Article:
The 2nd Law is often wrongly stated:
“second law of thermodynamics, which says that entropy always increases or stays the same, but never decreases.”
Entropy does sometimes decrease, but statistically, it increases over time. i.e. the entropy of an isolated system tends to increase or remain the same.
S = - k \sum_i p_i \log p_i,\,
Thermodynamic vs information entropy:
“the reduced Gibbs entropy is equal to the minimum number of yes/no questions that need to be answered in order to fully specify the microstate, given that we know the macrostate.”
Maxwell’s demon can be restated to show the link between information and thermodynamic entropy.
Landauer’s idea: “It is only logically irreversible operations — for example, the erasing of a bit to a known state, or the merging of two computation paths — which must be accompanied by a corresponding entropy increase.”
“Applied to the Maxwell’s demon/Szilard engine scenario, this suggests that it might be possible to “read” the state of the particle into a computing apparatus with no entropy cost; but only if the apparatus has already been SET into a known state, rather than being in a thermalized state of uncertainty. To SET (or RESET) the apparatus into this state will cost all the entropy that can be saved by knowing the state of Szilard’s particle.”
Note erasure is erasure to a ‘known state’ - this removes some of the confusion about it in many discussions.
“It is well known that a Shannon based definition of information entropy leads in the classical case to the Boltzmann entropy. It is tempting to regard the Von Neumann entropy as the corresponding quantum mechanical definition. But the latter is problematic from quantum information point of view. Consequently Stotland, Pomeransky, Bachmat and Cohen have introduced a new definition of entropy that reflects the inherent uncertainty of quantum mechanical states.”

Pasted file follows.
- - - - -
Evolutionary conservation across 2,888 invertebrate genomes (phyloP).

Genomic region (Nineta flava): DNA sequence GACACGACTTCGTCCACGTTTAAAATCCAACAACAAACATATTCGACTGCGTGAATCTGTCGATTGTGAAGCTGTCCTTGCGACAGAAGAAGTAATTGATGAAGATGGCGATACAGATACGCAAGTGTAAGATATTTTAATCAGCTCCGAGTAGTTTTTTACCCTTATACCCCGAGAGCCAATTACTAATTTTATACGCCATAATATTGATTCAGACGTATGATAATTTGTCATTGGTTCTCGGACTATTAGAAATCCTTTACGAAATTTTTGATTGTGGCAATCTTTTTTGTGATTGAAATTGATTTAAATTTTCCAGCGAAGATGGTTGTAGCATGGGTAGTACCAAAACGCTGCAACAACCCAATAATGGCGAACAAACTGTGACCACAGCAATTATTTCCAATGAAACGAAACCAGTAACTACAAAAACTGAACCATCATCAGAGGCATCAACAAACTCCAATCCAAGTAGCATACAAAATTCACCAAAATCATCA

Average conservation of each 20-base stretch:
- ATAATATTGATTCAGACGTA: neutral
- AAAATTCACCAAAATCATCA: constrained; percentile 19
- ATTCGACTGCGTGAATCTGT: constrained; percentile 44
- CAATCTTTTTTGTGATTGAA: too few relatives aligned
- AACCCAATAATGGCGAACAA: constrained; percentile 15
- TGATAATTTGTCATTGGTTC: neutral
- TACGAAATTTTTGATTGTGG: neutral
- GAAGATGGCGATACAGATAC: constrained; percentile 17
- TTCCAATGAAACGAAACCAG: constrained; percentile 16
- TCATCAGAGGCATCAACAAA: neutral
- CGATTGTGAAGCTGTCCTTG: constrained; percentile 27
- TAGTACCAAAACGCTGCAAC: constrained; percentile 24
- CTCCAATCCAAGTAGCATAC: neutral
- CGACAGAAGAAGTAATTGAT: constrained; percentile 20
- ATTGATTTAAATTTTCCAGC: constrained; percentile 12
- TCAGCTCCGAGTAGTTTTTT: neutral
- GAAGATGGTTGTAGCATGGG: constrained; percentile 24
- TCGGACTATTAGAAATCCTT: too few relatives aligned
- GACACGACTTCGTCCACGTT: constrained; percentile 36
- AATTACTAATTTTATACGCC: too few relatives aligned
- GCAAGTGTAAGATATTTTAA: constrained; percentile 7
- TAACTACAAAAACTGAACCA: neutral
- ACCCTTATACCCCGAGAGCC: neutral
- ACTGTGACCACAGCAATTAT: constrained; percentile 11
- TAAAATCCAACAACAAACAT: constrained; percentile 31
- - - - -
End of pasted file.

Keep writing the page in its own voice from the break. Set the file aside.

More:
“The presence of Boltzmann’s constant k in the thermodynamic definitions is a historical accident, reflecting the conventional units of temperature. It is there to make sure that the statistical definition of thermodynamic entropy matches the classical entropy of Clausius, thermodynamically conjugate to temperature.”
“Most physicists do not recognize temperature, Θ, as a fundamental dimension of physical quantity since it essentially expresses the energy per particle per degree of freedom, which can be expressed in terms of energy (or mass, length, and time).”
“One of entropy’s puzzling aspects is its dimensions of energy/temperature…Entropy can be defined to be dimensionless when temperature T is defined as an energy (dubbed tempergy). Boltzmann’s constant k is then unnecessary.”
Entropy may be considered to be a measure of relative energy between two systems, or a system and its environment.
Semantic problems with terms like disorder and chaos (which evoke the opposite of equilibrium) mean that dispersal is the new favored term to describe entropy. i.e. energy dispersal allows work to be done, entropy increases (2nd Law) but total energy remains the same (1st Law).